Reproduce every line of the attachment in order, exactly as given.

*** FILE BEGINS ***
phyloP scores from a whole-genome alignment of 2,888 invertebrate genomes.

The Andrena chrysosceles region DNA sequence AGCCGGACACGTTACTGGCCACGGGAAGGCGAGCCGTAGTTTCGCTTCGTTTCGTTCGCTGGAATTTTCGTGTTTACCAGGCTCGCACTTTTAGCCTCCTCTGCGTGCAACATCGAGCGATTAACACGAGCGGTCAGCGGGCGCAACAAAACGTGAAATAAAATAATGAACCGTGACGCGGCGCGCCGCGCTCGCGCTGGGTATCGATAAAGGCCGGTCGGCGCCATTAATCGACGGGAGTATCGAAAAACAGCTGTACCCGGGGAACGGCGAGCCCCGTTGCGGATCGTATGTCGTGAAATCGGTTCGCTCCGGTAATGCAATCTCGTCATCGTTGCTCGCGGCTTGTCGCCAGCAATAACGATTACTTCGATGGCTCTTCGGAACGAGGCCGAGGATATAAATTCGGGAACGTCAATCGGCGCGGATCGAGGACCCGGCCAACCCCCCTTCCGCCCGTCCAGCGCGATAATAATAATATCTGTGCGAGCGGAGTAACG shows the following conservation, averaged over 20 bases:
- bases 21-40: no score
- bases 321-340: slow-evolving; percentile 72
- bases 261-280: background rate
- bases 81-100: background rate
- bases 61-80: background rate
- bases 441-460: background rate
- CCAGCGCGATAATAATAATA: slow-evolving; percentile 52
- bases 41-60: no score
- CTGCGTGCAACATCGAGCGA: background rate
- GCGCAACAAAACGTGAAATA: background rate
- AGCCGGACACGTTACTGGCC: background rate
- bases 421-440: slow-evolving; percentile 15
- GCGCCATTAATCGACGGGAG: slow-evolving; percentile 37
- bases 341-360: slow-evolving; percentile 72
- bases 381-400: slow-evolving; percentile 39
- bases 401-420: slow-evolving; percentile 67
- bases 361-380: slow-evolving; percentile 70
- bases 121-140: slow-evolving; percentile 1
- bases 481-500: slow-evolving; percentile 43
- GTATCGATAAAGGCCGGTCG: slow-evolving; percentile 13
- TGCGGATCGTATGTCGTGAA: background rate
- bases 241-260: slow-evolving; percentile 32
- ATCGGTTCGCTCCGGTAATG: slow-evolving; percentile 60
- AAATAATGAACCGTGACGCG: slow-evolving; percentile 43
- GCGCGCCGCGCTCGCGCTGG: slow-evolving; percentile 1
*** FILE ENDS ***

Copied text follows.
phyloP scores from a whole-genome alignment of 2,888 invertebrate genomes.

The Andrena chrysosceles region DNA sequence AGCCGGACACGTTACTGGCCACGGGAAGGCGAGCCGTAGTTTCGCTTCGTTTCGTTCGCTGGAATTTTCGTGTTTACCAGGCTCGCACTTTTAGCCTCCTCTGCGTGCAACATCGAGCGATTAACACGAGCGGTCAGCGGGCGCAACAAAACGTGAAATAAAATAATGAACCGTGACGCGGCGCGCCGCGCTCGCGCTGGGTATCGATAAAGGCCGGTCGGCGCCATTAATCGACGGGAGTATCGAAAAACAGCTGTACCCGGGGAACGGCGAGCCCCGTTGCGGATCGTATGTCGTGAAATCGGTTCGCTCCGGTAATGCAATCTCGTCATCGTTGCTCGCGGCTTGTCGCCAGCAATAACGATTACTTCGATGGCTCTTCGGAACGAGGCCGAGGATATAAATTCGGGAACGTCAATCGGCGCGGATCGAGGACCCGGCCAACCCCCCTTCCGCCCGTCCAGCGCGATAATAATAATATCTGTGCGAGCGGAGTAACG shows the following conservation, averaged over 20 bases:
- bases 21-40: no score
- bases 321-340: slow-evolving; percentile 72
- bases 261-280: background rate
- bases 81-100: background rate
- bases 61-80: background rate
- bases 441-460: background rate
- CCAGCGCGATAATAATAATA: slow-evolving; percentile 52
- bases 41-60: no score
- CTGCGTGCAACATCGAGCGA: background rate
- GCGCAACAAAACGTGAAATA: background rate
- AGCCGGACACGTTACTGGCC: background rate
- bases 421-440: slow-evolving; percentile 15
- GCGCCATTAATCGACGGGAG: slow-evolving; percentile 37
- bases 341-360: slow-evolving; percentile 72
- bases 381-400: slow-evolving; percentile 39
- bases 401-420: slow-evolving; percentile 67
- bases 361-380: slow-evolving; percentile 70
- bases 121-140: slow-evolving; percentile 1
- bases 481-500: slow-evolving; percentile 43
- GTATCGATAAAGGCCGGTCG: slow-evolving; percentile 13
- TGCGGATCGTATGTCGTGAA: background rate
- bases 241-260: slow-evolving; percentile 32
- ATCGGTTCGCTCCGGTAATG: slow-evolving; percentile 60
- AAATAATGAACCGTGACGCG: slow-evolving; percentile 43
- GCGCGCCGCGCTCGCGCTGG: slow-evolving; percentile 1